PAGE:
Archaeology of the Invisible
Christina Warinner, PhD
Associate Professor of Anthropology, Harvard University
Group Leader of Microbiome Sciences,
Max Planck Institute for Evolutionary Anthropology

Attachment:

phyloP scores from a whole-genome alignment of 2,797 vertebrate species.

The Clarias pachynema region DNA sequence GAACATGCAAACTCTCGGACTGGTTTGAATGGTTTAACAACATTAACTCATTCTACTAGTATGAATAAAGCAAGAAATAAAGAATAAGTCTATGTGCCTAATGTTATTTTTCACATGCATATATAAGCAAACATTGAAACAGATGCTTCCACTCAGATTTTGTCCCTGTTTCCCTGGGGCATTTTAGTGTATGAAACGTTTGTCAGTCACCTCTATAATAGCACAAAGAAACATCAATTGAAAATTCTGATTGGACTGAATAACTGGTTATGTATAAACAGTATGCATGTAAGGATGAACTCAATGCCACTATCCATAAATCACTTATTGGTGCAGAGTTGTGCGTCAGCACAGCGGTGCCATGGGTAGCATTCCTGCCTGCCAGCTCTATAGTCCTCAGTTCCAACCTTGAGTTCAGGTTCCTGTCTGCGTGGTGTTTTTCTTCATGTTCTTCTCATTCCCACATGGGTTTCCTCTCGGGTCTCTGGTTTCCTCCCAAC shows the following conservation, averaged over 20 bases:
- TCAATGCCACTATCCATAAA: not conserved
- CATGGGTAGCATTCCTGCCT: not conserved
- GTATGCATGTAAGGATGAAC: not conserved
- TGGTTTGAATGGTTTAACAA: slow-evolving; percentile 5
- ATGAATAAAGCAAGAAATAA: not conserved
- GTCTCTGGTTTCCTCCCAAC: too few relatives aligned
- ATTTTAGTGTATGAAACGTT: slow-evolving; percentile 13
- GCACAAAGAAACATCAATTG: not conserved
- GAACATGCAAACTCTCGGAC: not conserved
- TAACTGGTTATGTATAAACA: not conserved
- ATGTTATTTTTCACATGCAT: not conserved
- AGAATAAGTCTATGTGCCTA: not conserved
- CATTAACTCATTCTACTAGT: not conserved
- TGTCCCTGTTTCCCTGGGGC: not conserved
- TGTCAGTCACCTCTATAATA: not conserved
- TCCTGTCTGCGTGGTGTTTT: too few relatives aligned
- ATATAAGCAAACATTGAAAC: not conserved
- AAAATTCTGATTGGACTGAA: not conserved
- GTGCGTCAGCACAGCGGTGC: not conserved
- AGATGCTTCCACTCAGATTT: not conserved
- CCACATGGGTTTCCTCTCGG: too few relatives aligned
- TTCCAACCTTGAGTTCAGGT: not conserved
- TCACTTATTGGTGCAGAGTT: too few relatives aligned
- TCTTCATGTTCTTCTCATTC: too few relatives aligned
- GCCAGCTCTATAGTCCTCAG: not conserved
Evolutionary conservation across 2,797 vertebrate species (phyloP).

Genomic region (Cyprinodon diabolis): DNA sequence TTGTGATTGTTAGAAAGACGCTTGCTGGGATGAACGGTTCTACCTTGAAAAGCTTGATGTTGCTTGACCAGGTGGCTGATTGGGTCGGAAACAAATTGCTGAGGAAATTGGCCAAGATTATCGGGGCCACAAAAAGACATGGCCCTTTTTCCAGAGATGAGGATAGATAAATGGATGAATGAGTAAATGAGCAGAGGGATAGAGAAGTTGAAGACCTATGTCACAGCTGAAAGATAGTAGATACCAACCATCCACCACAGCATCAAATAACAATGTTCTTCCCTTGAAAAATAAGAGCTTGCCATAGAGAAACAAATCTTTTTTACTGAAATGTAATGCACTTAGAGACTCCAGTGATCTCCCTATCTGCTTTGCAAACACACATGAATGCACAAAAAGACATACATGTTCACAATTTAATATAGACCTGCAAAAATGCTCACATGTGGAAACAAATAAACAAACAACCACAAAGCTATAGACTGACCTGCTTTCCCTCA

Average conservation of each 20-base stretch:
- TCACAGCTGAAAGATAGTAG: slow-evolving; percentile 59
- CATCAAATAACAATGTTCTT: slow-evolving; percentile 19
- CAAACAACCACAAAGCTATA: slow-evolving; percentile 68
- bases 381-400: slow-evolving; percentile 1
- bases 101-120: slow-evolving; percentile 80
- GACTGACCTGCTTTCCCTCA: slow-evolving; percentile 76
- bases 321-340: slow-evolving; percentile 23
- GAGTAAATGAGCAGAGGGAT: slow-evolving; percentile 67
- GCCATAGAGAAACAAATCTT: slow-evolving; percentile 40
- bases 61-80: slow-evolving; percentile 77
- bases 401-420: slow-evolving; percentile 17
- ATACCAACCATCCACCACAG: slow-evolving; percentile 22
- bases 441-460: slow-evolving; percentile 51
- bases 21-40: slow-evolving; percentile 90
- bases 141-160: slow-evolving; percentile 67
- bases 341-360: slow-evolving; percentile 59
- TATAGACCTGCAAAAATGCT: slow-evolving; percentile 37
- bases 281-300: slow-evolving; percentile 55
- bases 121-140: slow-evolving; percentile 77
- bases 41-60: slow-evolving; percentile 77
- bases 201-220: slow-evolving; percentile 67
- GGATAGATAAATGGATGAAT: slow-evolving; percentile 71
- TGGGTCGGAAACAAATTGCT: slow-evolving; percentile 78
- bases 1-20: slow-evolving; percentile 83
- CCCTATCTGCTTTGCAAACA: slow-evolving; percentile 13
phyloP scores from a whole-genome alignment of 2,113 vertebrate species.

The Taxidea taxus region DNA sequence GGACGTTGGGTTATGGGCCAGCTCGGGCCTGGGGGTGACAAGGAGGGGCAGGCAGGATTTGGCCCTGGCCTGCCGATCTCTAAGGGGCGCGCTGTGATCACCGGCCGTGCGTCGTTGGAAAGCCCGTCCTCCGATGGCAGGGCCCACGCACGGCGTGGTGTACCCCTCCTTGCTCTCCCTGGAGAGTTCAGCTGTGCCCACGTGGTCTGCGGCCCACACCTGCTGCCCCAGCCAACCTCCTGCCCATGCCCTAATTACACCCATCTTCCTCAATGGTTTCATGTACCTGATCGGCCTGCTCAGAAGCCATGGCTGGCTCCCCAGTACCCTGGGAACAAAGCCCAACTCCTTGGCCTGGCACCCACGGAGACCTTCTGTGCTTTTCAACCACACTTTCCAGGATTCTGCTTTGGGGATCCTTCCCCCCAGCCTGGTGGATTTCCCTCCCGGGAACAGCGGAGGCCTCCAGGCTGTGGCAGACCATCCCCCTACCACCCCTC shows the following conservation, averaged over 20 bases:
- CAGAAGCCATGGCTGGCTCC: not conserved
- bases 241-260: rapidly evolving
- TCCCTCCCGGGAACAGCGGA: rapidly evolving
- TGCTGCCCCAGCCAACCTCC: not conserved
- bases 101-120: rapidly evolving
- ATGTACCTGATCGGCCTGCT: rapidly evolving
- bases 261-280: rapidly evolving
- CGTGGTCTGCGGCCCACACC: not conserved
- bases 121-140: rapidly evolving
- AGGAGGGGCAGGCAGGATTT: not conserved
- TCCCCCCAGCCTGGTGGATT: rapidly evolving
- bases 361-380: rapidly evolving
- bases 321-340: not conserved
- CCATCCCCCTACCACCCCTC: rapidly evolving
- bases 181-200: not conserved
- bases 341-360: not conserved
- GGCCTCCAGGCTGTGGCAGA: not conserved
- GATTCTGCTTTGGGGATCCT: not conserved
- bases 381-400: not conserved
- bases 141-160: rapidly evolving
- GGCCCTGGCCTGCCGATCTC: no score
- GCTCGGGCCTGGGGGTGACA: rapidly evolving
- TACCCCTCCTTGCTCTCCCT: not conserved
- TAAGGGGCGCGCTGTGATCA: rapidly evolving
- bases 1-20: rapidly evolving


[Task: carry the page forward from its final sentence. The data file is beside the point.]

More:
Humans have a deep and complex relationship with microbes, but until recently their history has remained largely inaccessible to us. Advances in genomic and proteomic technologies are opening up dramatic new opportunities in the field of archaeology, allowing us to investigate the invisible microbial communities that have long inhabited our human bodies and our food systems - both in sickness and in health. Beyond disease, microbes profoundly shape human health and behavior through their activity in the microbiome and their diverse roles in food and cuisine. From epidemic disease to alcoholic beverages, microbes are the invisible and often overlooked figures that have profoundly shaped human culture and influenced the course of human history. This lecture discusses how emerging research on ancient microbes is impacting how we investigate the human past and how we understand human and microbial cultures today.